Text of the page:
Sierra Nevada introduces its cargo version of Dream Chaser


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The competition heats up: Sierra Nevada has unveiled a revised cargo version of Dream Chaser, competing for NASA next round of freighter contracts to ISS.

They have made a number of changes, but the most significant is the new folding wings, allowing the spacecraft to fit inside the fairings of most rocket systems. This also eliminates one of the concerns I have read about the previous design on whether its wings could have withstood exposure to the maximum atmospheric stresses experienced during launch.

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2 comments

  • fred k

    I wish the best for all commercial companies working hard to make a living while opening up space for all the eager customers (me, for one).

    However, I’ve got to say that DC isn’t terribly impressive, given that it’s design seems to magically change for each vaguely possible role it might fill. If we imagine that these enthusiastic press releases have a basis in reality, then that means that the existing design of DC isn’t actually real, because if it were, then changing to folding wings, or scaling down 50% would not be very easy/cheap/feasible AT ALL.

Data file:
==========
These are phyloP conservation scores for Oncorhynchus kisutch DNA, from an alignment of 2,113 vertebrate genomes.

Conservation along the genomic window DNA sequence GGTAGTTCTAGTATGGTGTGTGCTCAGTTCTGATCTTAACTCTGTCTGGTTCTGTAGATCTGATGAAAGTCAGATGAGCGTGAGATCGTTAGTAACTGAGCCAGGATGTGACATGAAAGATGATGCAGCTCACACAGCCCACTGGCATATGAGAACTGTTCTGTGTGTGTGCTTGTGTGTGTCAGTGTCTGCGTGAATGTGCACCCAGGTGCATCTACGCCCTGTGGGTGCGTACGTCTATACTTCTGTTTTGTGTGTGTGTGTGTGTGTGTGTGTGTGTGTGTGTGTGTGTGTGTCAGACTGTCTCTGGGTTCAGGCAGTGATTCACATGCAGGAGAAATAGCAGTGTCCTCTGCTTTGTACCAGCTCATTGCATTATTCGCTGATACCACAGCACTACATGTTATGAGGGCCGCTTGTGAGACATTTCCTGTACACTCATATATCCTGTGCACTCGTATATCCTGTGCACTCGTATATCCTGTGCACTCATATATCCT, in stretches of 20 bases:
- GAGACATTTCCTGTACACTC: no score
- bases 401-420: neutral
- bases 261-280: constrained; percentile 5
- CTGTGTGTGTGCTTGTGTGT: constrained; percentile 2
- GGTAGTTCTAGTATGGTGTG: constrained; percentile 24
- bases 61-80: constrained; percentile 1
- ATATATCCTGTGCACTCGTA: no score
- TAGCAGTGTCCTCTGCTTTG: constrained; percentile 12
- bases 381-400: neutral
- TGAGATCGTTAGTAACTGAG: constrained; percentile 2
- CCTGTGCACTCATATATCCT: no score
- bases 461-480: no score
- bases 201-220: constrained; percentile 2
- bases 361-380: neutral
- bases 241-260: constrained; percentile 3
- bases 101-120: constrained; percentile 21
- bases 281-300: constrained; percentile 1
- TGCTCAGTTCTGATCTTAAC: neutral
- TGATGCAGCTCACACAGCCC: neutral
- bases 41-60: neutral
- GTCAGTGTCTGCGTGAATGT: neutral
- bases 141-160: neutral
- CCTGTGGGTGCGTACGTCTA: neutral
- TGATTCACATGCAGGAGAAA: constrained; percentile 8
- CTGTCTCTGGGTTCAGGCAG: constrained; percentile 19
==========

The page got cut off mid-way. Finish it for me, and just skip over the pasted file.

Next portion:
• Edward

    Fred wrote, “I’ve got to say that DC isn’t terribly impressive, given that it’s design seems to magically change for each vaguely possible role it might fill.”

    These different roles each have different requirements. It is much easier to modify an existing design for different purposes than it is to restart from scratch. SpaceX chose to modify its existing Dragon cargo ship in order to add human crews, because it is easier than starting over. The Boeing 747 is a good example, as they have made six major variations to cover different customer needs.

    Boeing learned in the early days of the jet age that satisfying the customer’s needs is worth modifying a design. Doing so can make a company; not doing so can break a company. Read the article in this posting:
    http://behindtheblack.com/behind-the-black/points-of-information/the-707-turns-60/

    “They wanted it wider. 4.5 inches wider. They wanted it to be 148.5 inches wide – wider even than the DC-8. This was gut check time. Everything that followed, all of Boeing’s commercial business over the next half-century hung in the balance.”

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